According to the movie “Love Story,” “Love means never having to say you’re sorry.” Typical Hollywood fluff, you might say. Yet the best answer to that asininity was given by a Hollywood all-star, the late, great Charlton Heston. Asked the secret of what would become his 64-year marriage to Lydia, he replied, “Learning to say five words: ‘I’m sorry, I was wrong.’”
All lives are consequential, for every human being is an idea of God’s, and everyone is a someone for whom the Son of God, the second Person of the Blessed Trinity, entered history, suffered, died — and was raised from the dead to display within history a new, glorified humanity.
Ten years ago, I began a most extraordinary Lent by walking up the Aventine Hill to the Basilica of Santa Sabina on the first day of the Roman station church pilgrimage — an eight-week journey that led to the book “Roman Pilgrimage: The Station Churches,” co-authored with my friend Elizabeth Lev and my son, Stephen.
Thirty years ago, on January 22, 1991, Pope John Paul II’s eighth encyclical, Redemptoris Missio (The Mission of the Redeemer), was published. In a pontificate so rich in ideas that its teaching has only begun to be digested, Redemptoris Missio stands out as a blueprint for the Catholic future.
In his encyclical, “Ecclesia de Eucharistia,” Pope St. John Paul II invited Catholics to “rekindle” our sense of “Eucharistic amazement,” for “the Church draws her life from the Eucharist,” which “recapitulates the heart of the mystery of the Church” — Christ’s glorified, abiding presence with, in, and through his people, fulfilling his promise to remain with us “to the close of the age” (Matthew 28:20).
The list of grave issues that must be addressed during a future papal interregnum, and by the cardinal-electors in a conclave, continues to grow.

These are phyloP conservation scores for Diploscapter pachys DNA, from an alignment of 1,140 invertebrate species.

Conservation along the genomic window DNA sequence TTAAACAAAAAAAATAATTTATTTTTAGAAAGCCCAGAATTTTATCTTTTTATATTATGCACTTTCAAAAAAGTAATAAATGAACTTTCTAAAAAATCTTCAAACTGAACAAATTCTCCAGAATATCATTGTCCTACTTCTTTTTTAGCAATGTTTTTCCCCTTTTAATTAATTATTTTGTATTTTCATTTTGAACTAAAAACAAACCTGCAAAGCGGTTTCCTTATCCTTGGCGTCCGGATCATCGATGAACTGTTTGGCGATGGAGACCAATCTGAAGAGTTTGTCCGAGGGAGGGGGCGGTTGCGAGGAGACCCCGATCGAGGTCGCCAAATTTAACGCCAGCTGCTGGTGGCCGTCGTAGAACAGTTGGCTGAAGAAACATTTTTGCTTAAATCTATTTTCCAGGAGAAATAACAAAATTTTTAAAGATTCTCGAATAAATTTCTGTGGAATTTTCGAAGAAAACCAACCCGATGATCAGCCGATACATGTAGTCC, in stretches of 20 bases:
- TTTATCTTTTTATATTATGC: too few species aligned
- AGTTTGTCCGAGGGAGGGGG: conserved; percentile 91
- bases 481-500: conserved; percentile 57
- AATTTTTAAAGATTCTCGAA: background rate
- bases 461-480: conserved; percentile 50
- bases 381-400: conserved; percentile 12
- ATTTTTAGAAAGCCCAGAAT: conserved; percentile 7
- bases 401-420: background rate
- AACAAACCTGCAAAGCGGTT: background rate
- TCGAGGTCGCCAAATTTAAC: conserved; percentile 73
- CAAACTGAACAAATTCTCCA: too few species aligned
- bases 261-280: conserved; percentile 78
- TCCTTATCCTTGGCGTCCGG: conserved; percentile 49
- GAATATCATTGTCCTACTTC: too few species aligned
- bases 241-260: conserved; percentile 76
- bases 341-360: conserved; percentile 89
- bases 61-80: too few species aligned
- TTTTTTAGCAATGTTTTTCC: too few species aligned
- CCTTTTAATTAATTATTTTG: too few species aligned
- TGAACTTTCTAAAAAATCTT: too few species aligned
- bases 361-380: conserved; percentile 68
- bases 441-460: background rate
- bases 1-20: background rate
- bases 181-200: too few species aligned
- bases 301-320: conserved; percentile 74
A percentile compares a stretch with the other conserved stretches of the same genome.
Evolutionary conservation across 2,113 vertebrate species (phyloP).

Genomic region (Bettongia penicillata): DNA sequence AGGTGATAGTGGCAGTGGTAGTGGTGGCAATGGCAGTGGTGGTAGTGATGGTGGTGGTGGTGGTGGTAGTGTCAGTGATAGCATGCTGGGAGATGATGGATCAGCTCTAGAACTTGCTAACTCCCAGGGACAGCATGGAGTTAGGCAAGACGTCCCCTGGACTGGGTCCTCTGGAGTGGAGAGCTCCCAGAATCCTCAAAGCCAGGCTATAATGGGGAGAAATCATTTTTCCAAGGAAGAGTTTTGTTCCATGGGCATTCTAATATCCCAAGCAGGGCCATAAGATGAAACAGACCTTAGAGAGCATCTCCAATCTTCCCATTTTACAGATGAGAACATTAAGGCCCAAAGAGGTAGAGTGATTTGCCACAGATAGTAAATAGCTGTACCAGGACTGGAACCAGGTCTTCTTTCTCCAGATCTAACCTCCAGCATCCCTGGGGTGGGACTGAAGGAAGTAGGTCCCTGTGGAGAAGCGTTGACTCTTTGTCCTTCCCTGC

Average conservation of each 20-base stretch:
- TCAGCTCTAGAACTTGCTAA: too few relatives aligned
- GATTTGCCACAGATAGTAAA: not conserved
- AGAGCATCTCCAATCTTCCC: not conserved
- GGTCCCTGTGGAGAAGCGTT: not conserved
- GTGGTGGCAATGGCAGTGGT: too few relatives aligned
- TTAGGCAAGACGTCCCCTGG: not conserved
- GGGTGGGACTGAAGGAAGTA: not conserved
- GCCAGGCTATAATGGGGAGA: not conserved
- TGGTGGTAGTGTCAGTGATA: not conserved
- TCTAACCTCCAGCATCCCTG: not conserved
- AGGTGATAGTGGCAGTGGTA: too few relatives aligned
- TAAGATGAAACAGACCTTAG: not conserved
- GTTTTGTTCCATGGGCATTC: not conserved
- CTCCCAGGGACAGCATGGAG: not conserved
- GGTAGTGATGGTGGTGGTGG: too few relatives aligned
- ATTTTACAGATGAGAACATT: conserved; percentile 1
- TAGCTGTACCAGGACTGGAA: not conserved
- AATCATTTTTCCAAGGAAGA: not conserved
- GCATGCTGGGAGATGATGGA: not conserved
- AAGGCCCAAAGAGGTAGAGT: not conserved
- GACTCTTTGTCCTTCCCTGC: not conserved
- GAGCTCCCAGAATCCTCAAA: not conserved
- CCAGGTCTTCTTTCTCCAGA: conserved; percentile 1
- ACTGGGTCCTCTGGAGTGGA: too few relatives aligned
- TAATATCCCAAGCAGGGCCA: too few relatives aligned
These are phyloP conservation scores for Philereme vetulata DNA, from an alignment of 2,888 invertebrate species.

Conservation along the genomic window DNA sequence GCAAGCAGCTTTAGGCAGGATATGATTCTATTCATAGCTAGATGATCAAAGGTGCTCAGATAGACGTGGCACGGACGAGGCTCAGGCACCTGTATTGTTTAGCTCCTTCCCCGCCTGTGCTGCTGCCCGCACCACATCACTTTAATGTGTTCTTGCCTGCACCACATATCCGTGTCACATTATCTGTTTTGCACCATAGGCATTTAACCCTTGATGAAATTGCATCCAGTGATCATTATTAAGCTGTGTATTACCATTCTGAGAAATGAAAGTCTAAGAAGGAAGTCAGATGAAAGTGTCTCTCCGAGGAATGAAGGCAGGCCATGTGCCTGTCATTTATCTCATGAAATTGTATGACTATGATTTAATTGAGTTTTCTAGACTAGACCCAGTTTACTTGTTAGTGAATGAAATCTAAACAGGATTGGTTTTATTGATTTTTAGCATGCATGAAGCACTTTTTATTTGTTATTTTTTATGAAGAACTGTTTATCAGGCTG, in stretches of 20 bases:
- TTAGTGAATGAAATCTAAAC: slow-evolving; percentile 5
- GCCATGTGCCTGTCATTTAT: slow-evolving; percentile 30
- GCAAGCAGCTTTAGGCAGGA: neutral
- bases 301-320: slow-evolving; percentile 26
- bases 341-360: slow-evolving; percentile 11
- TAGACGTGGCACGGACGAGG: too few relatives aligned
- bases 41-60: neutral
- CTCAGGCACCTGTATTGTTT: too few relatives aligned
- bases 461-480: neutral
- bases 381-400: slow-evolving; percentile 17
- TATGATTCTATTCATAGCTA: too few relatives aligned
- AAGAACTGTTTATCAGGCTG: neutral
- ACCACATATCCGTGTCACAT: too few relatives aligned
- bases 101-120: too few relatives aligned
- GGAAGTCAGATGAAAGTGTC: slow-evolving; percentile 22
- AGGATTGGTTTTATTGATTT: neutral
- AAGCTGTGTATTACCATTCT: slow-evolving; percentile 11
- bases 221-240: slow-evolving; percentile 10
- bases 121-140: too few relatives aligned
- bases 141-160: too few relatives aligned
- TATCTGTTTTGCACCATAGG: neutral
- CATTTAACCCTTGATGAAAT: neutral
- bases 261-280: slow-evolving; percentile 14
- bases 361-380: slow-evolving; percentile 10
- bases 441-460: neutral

Catholics who take this apostolic teaching seriously will understand that our first obligation toward President Joseph R. Biden, Jr., is to be in Christian solidarity with him through prayer.
One of Dr. LeRoy Carhart’s “Clinics for Abortion & Reproductive Excellence” — named to yield the Orwellian acronym CARE — is located about a mile away from my parish in Bethesda, Maryland. Earlier this year, 40 Days for Life prayed daily outside Carhart’s abortuary, which specializes in late-term “terminations.” Parishioners from a number of local churches participated in the 40 Days program, hoping to save some innocent lives and to help women in crisis pregnancies find genuine care.
Among the tenured professorial skeptics, few Gospel episodes have been sliced, diced, and tossed to the dissecting room floor as “mythology” more often than the story of the Magi: the “wise men from the East [who] came to Jerusalem, saying, ‘Where is he who has been born king of the Jews? For we have seen his star in the East and have come to worship him’” (Matthew 2:2).
Joshua Wong is a young Chinese human rights activist, recently sentenced to 13 and a half months in prison on the Orwellian charge of “incitement to knowingly take part in an unauthorized assembly” — meaning, in Chinese Newspeak, urging others to protest peacefully the tyranny now throttling Hong Kong.